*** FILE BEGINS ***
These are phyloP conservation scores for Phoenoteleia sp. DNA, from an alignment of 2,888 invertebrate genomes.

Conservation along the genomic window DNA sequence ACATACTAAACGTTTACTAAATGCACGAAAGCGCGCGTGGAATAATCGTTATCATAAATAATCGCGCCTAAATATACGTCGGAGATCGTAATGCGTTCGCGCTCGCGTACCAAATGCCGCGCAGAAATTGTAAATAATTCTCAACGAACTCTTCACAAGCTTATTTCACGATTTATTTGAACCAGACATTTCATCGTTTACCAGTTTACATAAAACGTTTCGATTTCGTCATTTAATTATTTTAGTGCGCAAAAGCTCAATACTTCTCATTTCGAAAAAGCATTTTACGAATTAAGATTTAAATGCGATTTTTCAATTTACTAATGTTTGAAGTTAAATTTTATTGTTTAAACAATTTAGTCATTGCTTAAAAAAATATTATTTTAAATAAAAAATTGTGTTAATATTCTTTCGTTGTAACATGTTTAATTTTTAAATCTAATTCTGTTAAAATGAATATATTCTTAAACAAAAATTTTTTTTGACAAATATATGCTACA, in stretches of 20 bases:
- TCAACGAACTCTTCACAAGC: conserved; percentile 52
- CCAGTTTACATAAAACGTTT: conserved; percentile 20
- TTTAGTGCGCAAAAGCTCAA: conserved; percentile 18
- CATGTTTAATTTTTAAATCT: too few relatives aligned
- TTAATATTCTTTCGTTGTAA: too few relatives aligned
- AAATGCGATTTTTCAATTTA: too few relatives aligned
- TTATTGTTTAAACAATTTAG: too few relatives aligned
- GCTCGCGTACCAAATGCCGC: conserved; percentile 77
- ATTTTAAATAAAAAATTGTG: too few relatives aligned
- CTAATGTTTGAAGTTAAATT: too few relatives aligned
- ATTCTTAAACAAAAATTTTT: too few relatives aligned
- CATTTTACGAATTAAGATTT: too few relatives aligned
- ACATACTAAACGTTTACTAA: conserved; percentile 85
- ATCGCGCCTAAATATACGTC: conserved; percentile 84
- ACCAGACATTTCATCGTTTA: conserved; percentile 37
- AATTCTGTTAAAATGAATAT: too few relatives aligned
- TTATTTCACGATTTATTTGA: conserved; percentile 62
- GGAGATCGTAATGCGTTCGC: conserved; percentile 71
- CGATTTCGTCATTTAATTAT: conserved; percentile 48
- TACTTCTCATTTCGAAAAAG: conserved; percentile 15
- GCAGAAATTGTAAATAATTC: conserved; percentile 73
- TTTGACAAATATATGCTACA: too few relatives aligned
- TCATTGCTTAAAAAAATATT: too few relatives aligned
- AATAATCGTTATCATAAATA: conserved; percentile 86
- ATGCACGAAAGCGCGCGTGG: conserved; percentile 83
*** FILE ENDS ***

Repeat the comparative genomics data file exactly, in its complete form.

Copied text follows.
These are phyloP conservation scores for Phoenoteleia sp. DNA, from an alignment of 2,888 invertebrate genomes.

Conservation along the genomic window DNA sequence ACATACTAAACGTTTACTAAATGCACGAAAGCGCGCGTGGAATAATCGTTATCATAAATAATCGCGCCTAAATATACGTCGGAGATCGTAATGCGTTCGCGCTCGCGTACCAAATGCCGCGCAGAAATTGTAAATAATTCTCAACGAACTCTTCACAAGCTTATTTCACGATTTATTTGAACCAGACATTTCATCGTTTACCAGTTTACATAAAACGTTTCGATTTCGTCATTTAATTATTTTAGTGCGCAAAAGCTCAATACTTCTCATTTCGAAAAAGCATTTTACGAATTAAGATTTAAATGCGATTTTTCAATTTACTAATGTTTGAAGTTAAATTTTATTGTTTAAACAATTTAGTCATTGCTTAAAAAAATATTATTTTAAATAAAAAATTGTGTTAATATTCTTTCGTTGTAACATGTTTAATTTTTAAATCTAATTCTGTTAAAATGAATATATTCTTAAACAAAAATTTTTTTTGACAAATATATGCTACA, in stretches of 20 bases:
- TCAACGAACTCTTCACAAGC: conserved; percentile 52
- CCAGTTTACATAAAACGTTT: conserved; percentile 20
- TTTAGTGCGCAAAAGCTCAA: conserved; percentile 18
- CATGTTTAATTTTTAAATCT: too few relatives aligned
- TTAATATTCTTTCGTTGTAA: too few relatives aligned
- AAATGCGATTTTTCAATTTA: too few relatives aligned
- TTATTGTTTAAACAATTTAG: too few relatives aligned
- GCTCGCGTACCAAATGCCGC: conserved; percentile 77
- ATTTTAAATAAAAAATTGTG: too few relatives aligned
- CTAATGTTTGAAGTTAAATT: too few relatives aligned
- ATTCTTAAACAAAAATTTTT: too few relatives aligned
- CATTTTACGAATTAAGATTT: too few relatives aligned
- ACATACTAAACGTTTACTAA: conserved; percentile 85
- ATCGCGCCTAAATATACGTC: conserved; percentile 84
- ACCAGACATTTCATCGTTTA: conserved; percentile 37
- AATTCTGTTAAAATGAATAT: too few relatives aligned
- TTATTTCACGATTTATTTGA: conserved; percentile 62
- GGAGATCGTAATGCGTTCGC: conserved; percentile 71
- CGATTTCGTCATTTAATTAT: conserved; percentile 48
- TACTTCTCATTTCGAAAAAG: conserved; percentile 15
- GCAGAAATTGTAAATAATTC: conserved; percentile 73
- TTTGACAAATATATGCTACA: too few relatives aligned
- TCATTGCTTAAAAAAATATT: too few relatives aligned
- AATAATCGTTATCATAAATA: conserved; percentile 86
- ATGCACGAAAGCGCGCGTGG: conserved; percentile 83